Like most of her colleagues, Campbell-Franckle repeats safety messages at every opportunity: first in oral presentations (often called fundraising "kick-offs") and then again in parent letters and on all other company literature, including order forms. Ideally, children will learn more from the experience if parents escort them on fundraising expeditions, says Campbell-Franckle and others. But, the reality is most families are too busy, so working parents help by taking order forms to the office.

For years fundraising sponsors and companies have followed similar procedures, according to Russell Lemieux, executive director of the Association of Fund Raisers and Direct Sellers (AFRDS). The international association of nearly 700 professional fundraising companies has been tracking fundraising trends for over a decade and, according to Lemieux, "the success of these fundraising drives does not rely on children knocking on doors, but rather children asking for support from family members and friends."

AFRDS supports the position that "Children should never be allowed to sell door-to-door unless directly supervised by a parent or adult. Fundraising companies, school and organization leaders and parents must be diligent in assuring that children participate in fundraisers in a safe manner."

The challenge, according to Lemieux, is making sure children hear important safety messages from group leaders, school administrators, fundraising companies and parents. Leslie Horne, AFRDS member and former PTA president, agrees: "This is no less important than bicycle safety."

Horne, like others in the fundraising business, works almost exclusively with youth organizations. She prefers to have a few minutes with every group to talk about the fundraising program and the importance of adult supervision. To avoid interrupting classroom time, however, some schools restrict lengthy group assemblies, opting instead for: brief classroom presentations and video messages; lunchtime presentations or closed circuit TV. Some schools will rely on the parents to get the message to their children.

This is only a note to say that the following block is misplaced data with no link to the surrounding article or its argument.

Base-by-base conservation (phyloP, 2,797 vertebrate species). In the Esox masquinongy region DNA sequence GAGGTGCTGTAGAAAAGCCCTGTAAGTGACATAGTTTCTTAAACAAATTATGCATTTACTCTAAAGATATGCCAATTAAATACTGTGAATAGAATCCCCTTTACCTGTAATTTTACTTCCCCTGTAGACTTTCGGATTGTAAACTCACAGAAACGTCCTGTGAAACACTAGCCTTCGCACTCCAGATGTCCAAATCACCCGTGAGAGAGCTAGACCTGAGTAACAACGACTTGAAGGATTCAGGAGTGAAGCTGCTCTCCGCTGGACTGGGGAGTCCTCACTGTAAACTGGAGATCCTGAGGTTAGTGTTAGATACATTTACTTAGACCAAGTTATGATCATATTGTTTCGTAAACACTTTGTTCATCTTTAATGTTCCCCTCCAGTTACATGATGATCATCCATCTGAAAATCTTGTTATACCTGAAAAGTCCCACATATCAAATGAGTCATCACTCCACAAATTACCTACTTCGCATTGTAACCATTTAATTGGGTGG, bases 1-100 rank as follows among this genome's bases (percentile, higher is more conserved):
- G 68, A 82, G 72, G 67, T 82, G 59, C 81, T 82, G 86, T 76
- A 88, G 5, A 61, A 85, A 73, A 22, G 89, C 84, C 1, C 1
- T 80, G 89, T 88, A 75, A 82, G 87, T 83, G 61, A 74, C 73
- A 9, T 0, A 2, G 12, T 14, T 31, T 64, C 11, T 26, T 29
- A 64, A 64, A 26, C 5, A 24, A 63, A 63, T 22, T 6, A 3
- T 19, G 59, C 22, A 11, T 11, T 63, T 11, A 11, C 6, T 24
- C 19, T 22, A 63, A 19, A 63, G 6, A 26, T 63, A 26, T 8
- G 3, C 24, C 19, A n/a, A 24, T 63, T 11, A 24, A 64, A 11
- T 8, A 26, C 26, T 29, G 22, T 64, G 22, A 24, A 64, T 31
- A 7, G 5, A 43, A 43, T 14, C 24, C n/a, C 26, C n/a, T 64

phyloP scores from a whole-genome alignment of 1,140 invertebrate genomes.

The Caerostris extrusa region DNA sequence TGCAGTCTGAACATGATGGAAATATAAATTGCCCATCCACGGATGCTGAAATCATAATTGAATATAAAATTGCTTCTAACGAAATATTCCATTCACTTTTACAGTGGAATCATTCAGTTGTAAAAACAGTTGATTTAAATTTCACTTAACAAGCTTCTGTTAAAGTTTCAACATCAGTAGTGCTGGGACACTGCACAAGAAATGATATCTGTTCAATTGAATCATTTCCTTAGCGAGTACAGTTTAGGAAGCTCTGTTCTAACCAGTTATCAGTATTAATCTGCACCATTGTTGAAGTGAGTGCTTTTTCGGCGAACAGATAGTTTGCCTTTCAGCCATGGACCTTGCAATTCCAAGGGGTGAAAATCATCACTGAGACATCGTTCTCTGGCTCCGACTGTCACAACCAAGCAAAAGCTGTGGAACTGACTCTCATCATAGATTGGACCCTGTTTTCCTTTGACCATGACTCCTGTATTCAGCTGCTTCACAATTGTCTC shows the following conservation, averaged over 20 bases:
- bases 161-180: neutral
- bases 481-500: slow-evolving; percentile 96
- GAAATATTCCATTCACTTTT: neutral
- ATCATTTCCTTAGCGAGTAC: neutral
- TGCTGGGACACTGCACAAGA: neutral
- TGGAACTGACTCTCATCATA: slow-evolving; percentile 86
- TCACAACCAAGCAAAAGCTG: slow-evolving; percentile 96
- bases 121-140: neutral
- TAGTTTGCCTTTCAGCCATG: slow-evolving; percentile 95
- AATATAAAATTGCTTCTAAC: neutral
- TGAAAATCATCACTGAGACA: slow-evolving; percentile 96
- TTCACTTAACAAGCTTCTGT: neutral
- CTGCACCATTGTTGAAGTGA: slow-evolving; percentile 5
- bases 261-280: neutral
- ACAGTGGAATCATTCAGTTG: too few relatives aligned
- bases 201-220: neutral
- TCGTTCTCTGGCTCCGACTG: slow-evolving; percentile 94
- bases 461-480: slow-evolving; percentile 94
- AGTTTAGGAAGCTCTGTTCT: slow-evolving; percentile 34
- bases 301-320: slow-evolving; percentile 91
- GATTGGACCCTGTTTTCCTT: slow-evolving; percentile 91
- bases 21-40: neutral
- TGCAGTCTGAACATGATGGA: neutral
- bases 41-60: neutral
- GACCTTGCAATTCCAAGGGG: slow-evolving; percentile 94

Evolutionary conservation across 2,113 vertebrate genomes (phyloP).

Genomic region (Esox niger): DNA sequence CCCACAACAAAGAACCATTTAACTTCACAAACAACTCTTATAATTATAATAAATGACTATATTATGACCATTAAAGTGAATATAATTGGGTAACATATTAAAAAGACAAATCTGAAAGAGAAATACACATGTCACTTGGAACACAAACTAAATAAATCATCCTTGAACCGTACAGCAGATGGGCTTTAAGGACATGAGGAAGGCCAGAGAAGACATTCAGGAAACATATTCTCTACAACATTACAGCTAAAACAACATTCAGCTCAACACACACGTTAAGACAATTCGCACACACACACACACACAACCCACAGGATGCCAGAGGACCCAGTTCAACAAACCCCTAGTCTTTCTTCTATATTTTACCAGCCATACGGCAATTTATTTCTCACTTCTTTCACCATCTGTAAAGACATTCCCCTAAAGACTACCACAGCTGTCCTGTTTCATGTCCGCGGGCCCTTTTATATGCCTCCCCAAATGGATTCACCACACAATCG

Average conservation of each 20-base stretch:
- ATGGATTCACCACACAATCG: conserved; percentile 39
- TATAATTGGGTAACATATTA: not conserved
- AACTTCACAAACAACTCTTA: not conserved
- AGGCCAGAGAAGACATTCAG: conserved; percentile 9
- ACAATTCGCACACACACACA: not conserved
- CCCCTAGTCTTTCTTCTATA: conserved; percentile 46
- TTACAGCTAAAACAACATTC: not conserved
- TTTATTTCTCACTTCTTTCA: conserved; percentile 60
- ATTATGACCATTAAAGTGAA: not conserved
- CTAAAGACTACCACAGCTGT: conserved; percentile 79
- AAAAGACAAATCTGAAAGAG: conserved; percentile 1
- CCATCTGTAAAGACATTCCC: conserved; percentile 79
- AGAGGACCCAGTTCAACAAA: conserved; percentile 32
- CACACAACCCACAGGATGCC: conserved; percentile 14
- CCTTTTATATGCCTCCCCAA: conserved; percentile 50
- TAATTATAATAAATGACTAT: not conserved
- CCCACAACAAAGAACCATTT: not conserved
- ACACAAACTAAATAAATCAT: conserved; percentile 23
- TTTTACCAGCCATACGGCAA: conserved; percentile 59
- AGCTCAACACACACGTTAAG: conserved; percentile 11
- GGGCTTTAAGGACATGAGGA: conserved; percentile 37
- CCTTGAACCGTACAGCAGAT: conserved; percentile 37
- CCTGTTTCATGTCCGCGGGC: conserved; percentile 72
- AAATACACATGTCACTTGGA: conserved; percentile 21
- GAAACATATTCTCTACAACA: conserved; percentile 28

"First we have to get the kids to take the information home and, at the very least, encourage their parents to read the information," said Campbell-Franckle.


Recognize Participation with Appropriate Awards

Every other Monday, students at an elementary school in North Kingston, Rhode Island, enjoy outside speakers on a variety of topics as part of their school's cultural arts program. The program is completely funded by the schoolĖs PTO with money raised from one product fundraising sale in the fall.

However, fundraising chair Diane Linnane said that the children "don't really understand and, therefore, need extra motivation." That's why her PTO includes a multi-level incentive program for students who participate in their fall fundraiser, starting with a small award or "thank-you" gift such as a pencil or a ruler just for taking the fundraising information home to mom and dad.